Making a sensational novel

Chesterton, in dealing with paganism and pantheism, makes this comment in passing:

Indeed it is only too easy  to forget that there is a thrill in theism. A novel in which a number of separate characters all turned out to be the same character would certainly be a sensational novel. It is so with the idea that sun and tree and river and the disguises of one god and not of many.

-G.K. Chesterton, The Everlasting Man, p.98

Wow, a sensational novel where it turns out that several characters were the same one!

The most excellent example of this ever is The Westing Game, a wonderful young adult mystery.

Sorry for the spoiler. It’s still worth the read.

A swipe at evolutionary anthropologists

They are obsessed by their evolutionary monomania that every great thing grows from a seed, or something smaller than itself. They seem to forget that every seed scomes from a tree, or from something larger than itself. Now there is very good ground for guessing that religion did not originally come from some detail that was forgotten because it was too small to be traced. Much more probably it was an idea that was abandoned because it was too large to be managed.

-G.K. Chesterton, The Everlasting Man, p.96

I was thinking what I could compare this too.

How about computer technology? The seed of scratching lines on the wall of the cave evolved into the abacus, which evolved into the slide rule. From their, it gained a head and became a tube computer, then an integrated circuit calculator, then a small PC, then an advanced microprocessor and operating system, and finally it’s evolved today into cloud computing and virtualization.

The seed grew into a tree, right? Bigger ideas gradually developed? No, in fact the bigger ideas (Robots, Artificial Intelligence, near telepathic worldwide communication (cellphones and Twitter anyone?) were all there from the very beginning! Look at old science fiction written when steam engines were still running. The huge ideas have been there all along. To look at the state of computers now days and think these designs and dreams only came along recently would be to make a grave error in interpreting history. The big ideas were driving these things all along. The only difference here is that we (man) are the creators.

Perhaps the big thing (God) has been driving the state of the universe and of mankind all along as well.

Projecting our ideas on the past

Here, Chesterton nails two curious things that we do all the time. We have a grand new idea, but in our minds we legitimize it by comparing it to great things in the past. And we have grand new idea, and we imagine that the people in the past were thinking the same thing as us all along.

It is chiefly interesting as evidence that the boldest plans for the future invoke the authority of the past; and that even a revolutionary seeks to satisfy himself that he is also a reactionary. There is an amusing parallel example in the case of whatis called feminism. In spite of all the pseudoscientific gossip about marriage by capture and the cave-man beating the cave-woman with a club, it may be noted that as soon as feminism became a fashionable cry, it was insisted that human civilisation in its first stage had been a matriarchy. Apparently it was the cave-woman who carried the club. Anyhow all these ideas are little better than guesses; and they have a curious way of following the fortune of modern theories and fads.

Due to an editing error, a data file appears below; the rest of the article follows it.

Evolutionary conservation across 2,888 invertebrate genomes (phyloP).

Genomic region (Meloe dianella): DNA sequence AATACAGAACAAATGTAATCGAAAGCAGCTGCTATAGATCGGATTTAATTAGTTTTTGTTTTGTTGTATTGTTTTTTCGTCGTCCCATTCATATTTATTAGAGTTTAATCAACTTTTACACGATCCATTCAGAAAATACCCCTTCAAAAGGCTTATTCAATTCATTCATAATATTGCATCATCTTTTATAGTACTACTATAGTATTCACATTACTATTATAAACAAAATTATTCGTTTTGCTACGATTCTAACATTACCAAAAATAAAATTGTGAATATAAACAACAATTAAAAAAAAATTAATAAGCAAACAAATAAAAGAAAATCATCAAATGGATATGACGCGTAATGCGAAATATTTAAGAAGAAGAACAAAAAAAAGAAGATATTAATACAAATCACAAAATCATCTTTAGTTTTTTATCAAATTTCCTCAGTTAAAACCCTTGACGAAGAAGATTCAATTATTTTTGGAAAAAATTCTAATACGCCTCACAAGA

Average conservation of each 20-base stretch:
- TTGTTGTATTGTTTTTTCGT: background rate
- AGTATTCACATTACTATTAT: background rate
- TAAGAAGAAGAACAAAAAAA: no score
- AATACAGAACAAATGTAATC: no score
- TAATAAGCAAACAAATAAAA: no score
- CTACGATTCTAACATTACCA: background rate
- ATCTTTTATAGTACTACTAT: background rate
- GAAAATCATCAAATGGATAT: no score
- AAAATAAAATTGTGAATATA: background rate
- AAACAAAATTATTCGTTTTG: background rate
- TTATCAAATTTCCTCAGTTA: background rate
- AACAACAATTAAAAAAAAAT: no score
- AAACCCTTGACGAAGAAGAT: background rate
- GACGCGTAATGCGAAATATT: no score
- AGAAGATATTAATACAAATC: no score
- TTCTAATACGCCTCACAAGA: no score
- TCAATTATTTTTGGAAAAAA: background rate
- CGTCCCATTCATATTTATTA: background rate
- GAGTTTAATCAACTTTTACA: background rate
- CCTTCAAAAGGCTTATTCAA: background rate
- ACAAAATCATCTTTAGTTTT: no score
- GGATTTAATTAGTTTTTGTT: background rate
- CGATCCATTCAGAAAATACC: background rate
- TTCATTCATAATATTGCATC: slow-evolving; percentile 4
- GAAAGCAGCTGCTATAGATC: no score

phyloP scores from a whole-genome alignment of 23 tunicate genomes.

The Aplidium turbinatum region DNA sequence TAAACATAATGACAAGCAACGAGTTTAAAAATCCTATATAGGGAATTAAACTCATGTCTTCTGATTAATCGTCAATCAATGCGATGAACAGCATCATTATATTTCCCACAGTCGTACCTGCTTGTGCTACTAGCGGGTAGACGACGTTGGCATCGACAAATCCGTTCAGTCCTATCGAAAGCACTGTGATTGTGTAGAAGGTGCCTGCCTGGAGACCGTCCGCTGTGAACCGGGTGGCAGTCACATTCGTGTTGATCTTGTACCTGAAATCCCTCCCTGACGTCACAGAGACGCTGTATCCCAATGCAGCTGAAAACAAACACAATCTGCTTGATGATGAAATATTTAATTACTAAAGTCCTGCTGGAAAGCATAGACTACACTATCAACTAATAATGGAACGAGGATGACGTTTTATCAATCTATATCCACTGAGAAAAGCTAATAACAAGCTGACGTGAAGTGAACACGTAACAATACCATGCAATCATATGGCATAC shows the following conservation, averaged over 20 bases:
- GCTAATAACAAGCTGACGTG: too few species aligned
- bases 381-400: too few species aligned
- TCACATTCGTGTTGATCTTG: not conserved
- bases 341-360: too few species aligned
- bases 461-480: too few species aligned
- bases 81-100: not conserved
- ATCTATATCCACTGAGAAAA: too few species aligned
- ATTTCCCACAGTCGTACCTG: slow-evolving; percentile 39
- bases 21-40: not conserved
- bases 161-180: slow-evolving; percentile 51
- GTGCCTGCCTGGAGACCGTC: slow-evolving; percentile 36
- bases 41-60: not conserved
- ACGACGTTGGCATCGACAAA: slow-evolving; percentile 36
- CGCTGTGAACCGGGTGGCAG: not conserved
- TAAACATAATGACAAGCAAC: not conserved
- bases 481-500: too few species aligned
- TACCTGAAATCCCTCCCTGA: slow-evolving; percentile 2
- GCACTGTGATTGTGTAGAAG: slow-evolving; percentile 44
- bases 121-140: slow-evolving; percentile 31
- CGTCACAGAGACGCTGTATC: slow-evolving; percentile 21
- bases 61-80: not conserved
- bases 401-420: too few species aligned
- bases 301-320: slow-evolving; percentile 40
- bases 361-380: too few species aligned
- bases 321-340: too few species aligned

-G.K. Chesterton, The Everlasting Man, p.66

Chesterton on the strangeness of man

The simplest truth about man is that he is a very strange being; almost in the sense of being a stranger on the earth. In all sobriety, he has much more of the external appearance of one bringing alien habits from another land than of a mere growth of this one. He has an unfair advantage and an unfair disadvantage. He cannot sleep in his own skin; he cannot trust his own instincts. He is at once a creator moving miraculous hands and fingers and a kind of cripple. He is wrapped in artificial bandages called clothes; he is propped on artificial crutches called furniture. His mind has the same doubtful liberties and the same wild limitations. Alone among the animals, he is shaken with the beautiful madness called laughter; as if he had caught sight of some secret in the very shape of the universe hidden from the universe itself. Alone among the animals he feels the need of averting his thought from the root realities of his own bodily being; of hiding them as in the presence of some higher possibility which creates the mystery of shame. Whether we praise these things as natural to man or abuse them as artificial in nature, they remain in the same sense unique.

-G.K. Chesterton, The Everlasting Man, p.35

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A mind like a mirror

Speaking of the uniqueness of Man (compared to the other animals), Chesterton uses early cave paintings as a jumping off point for all sorts of things. Here, he ties the existence of art and creative energy back to maker with an interesting analogy.

…somehow or other a new thing had appeared in the cavernous night of nature; a mind that is like a mirror. It is like a mirror because it is truly a thing of reflection. It is a like a mirror because in it alone all the other shapes can be seen like shining shadows in a vision. Above all, it is like a mirror because it is the only thing of its kind. Other things may resemble it or resemble each other in various ways; other things may excel it or excel each other in various ways; just as in the furniture of a room a table may be round like a mirror or a cupboard may be larger than a mirror. But the mirror is the ol ting tht can contain them all. Man is a microcosm; man is the measure of all things; man is the image of God.